Under tension, the suspension sock will have a tendency to bridge in the area of the ramus from the medial aspect of the sound leg to the lateral aspect of the stump. Starting at the trochanter on the sound side, a strip of pressure-sensitive tape is applied to pass posteriorly over the flare of the gluteal muscles to the sacrum, then distally under the ramus to the anterior aspect of the stump. The genitals are positioned toward the sound side, and the pressure-sensitive tape is applied just superior to these organs and across the inguinal crease to the trochanter. In effect, this is the distal outline of the socket. If applied in the correct manner, the tape produces a good radius in the area of the ramus (Fig. 5).
Under weight-bearing conditions the stockinette will stretch. It is important that sufficient weight is borne by the suspension sock and that adjustments be made if necessary. A general outline of the socket is drawn to ensure that the plaster wrap will cover the required area (Fig. 6). Necessary reliefs are marked, or patches (felt or Kemblo rubber) are glued over areas to be relieved.
The procedure for wrapping the stump is the same as previously described.
Bilateral Hip Disarticulation
Various techniques may be employed in casting a bilateral hip-disarticulation amputee; for example, in the prone position with a split cast. To facilitate the procedure for obtaining an intimate replica of the stump under weight-bearing conditions, the Northwestern University Prosthetics Research Center has adapted the suspension casting technique.
As in the suspension casting of a unilateral hip-disarticulation amputee, the suspension sock is made from a piece of nylon stockinette. The four points used for attachment of the suspension ropes or webbing must be reinforced by doubling the proximal portion of the nylon sock and sewing a piece of l 1/2in. webbing 3 in. in length at each attachment point. Two pieces of 3/4-in. galvanized pipe and a set of parallel bars are used for support of the suspension sock.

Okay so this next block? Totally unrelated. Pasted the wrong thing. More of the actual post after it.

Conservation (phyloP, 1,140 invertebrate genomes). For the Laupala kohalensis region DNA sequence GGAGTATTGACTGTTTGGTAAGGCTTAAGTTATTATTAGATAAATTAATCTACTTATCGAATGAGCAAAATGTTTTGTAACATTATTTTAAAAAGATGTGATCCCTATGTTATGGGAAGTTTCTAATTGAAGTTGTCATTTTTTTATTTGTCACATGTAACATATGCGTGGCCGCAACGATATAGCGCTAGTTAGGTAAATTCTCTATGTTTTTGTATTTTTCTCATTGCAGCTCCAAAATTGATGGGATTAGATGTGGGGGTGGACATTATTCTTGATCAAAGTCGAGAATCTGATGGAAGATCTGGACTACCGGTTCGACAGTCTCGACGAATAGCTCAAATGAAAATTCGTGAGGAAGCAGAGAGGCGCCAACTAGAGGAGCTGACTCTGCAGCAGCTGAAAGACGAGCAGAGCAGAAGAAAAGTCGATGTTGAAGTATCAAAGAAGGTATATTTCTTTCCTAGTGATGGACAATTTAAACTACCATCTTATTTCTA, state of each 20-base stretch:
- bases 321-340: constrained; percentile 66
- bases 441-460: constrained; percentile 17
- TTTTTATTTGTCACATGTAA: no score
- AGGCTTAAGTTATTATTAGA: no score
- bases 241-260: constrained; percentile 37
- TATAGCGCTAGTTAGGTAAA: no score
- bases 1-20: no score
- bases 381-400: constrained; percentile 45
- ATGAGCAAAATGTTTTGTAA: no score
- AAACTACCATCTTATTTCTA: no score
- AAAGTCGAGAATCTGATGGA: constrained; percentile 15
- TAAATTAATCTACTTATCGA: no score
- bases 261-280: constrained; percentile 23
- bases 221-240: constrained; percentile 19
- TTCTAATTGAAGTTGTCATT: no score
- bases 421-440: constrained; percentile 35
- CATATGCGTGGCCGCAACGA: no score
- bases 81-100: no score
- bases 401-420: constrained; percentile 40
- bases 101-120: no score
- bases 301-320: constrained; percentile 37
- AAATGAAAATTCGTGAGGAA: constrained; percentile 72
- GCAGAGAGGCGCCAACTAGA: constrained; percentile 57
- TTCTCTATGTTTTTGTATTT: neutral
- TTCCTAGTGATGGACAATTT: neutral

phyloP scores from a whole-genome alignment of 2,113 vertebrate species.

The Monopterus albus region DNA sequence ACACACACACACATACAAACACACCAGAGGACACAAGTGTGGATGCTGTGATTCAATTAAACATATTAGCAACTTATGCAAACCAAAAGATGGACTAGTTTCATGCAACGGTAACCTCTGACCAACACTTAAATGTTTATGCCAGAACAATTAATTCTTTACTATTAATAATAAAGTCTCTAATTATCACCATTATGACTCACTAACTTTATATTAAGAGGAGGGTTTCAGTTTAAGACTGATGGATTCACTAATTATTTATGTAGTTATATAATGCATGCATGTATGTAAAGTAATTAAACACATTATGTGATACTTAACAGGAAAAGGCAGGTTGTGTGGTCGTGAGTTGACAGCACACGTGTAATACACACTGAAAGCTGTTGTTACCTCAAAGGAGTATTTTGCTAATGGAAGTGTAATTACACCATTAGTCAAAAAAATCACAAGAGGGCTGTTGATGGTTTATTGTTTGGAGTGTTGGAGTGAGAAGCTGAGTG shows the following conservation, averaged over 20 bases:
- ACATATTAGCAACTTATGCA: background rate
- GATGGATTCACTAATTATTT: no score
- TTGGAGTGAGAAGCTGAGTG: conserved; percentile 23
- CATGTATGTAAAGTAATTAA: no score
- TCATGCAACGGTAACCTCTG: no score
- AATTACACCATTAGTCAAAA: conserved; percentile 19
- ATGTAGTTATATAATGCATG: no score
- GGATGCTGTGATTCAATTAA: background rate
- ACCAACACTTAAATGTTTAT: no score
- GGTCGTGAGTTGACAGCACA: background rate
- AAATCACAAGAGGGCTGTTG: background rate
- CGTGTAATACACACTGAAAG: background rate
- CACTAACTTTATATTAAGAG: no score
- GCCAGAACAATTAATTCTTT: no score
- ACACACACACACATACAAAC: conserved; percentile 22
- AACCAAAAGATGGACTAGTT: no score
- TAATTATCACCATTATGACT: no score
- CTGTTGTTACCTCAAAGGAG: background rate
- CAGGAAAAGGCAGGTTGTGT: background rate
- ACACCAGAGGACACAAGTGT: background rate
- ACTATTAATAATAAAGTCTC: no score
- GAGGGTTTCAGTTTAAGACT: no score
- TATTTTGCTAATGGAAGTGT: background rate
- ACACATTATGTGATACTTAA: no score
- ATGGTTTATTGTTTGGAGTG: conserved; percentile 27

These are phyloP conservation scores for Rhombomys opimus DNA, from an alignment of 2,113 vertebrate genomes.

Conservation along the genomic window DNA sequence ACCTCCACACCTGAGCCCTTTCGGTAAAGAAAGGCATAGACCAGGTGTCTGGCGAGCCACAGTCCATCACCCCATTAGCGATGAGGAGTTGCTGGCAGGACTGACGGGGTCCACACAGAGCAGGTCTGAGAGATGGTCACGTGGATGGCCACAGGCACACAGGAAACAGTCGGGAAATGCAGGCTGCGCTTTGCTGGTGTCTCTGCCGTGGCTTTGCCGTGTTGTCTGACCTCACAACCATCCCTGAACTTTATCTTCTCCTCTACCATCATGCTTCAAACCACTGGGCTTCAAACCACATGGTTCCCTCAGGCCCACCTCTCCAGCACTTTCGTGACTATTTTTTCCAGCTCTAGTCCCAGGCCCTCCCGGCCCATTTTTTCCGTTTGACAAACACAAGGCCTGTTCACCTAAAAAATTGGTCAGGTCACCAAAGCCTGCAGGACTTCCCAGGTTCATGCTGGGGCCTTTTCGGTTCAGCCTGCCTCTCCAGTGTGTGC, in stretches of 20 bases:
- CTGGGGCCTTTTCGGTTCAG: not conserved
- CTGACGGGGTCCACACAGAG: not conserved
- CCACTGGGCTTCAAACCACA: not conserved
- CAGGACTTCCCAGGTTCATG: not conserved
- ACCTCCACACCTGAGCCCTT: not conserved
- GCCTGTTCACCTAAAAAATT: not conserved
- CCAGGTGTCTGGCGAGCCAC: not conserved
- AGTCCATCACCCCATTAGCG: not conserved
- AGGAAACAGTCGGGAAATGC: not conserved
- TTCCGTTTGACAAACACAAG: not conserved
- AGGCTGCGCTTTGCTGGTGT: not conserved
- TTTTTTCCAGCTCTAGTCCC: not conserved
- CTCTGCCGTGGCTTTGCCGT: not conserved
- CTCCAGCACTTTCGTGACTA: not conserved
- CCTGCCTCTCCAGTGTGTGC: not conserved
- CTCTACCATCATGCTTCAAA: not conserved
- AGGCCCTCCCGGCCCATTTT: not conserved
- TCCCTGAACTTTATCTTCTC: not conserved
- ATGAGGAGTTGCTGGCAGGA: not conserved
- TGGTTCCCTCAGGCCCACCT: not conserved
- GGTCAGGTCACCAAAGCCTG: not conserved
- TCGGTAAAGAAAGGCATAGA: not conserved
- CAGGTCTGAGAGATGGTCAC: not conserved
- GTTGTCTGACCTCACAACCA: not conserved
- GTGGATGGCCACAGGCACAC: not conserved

Two pieces of stockinette are used in the casting. Both socks must be of sufficient length to cover the body to the nipple line. The distal portion of each sock is sewn. The first sock is pulled on the amputee, and tension is applied and maintained by means of 1-in. webbing over the shoulders. The suspension sock is pulled up snugly over the amputee. The support bars are fastened to the parallel bars for stability, but it must be possible to slide the posterior support bar. The parallel bars are raised; and the amputee, who is on a cart, is wheeled into position (Fig. 7).
The front attachments of the nylon suspension sock are secured to the front bar, with the amputee lying down. Following this, the amputee is pivoted into an upright position. The back bar is moved forward on the parallel bars until the nylon suspension sock can be secured at the two posterior attachment points (Fig. 8). The cart is removed, allowing the suspension sock to support the weight of the amputee (Fig. 9). Under these weight-bearing conditions, any areas that require relief are marked, and the lower rib cage is outlined (Fig. 10).
Standard plaster bandage is used with firm tension applied during wrapping. The amputee is instructed to hold in his stomach during wrapping, and further flattening is done in this area
by the hands of the prosthetist (Fig. 11).
When the cast has hardened, the amputee is positioned to ensure that his shoulders are level. Three alignment lines are drawn. By use of a plumb bob, the anterior line is established, originating from the sternal notch. The posterior line originates from the seventh cervical vertebra. A vertical line is established, originating from the axilla, to represent the flexion angle of the socket. The amputee is then released from the support bars onto the cart.
The cast is cut down the anterior surface with a Stryker cast cutter and spread sufficiently to allow removal from the amputee. After the wrap cast has been closed and a separator has been applied, the cast is oriented in a vertical position by reference to the alignment lines. Plaster for the positive model is poured into the cast, and a holding pipe is inserted in a vertical position. The alignment lines from the wrap cast are cut through to the positive model by use of an awl. These lines are used to locate the positions of the hip joints when the socket is fabricated.
- Hampton, Fred, A hemipehectomy prosthesis, Arti-icial Limbs, Spring 1964, pp. 3-27.
- Hampton, Fred, A hemipehectomy prosthesis, North-estern University Prosthetics Research Center, February 1964.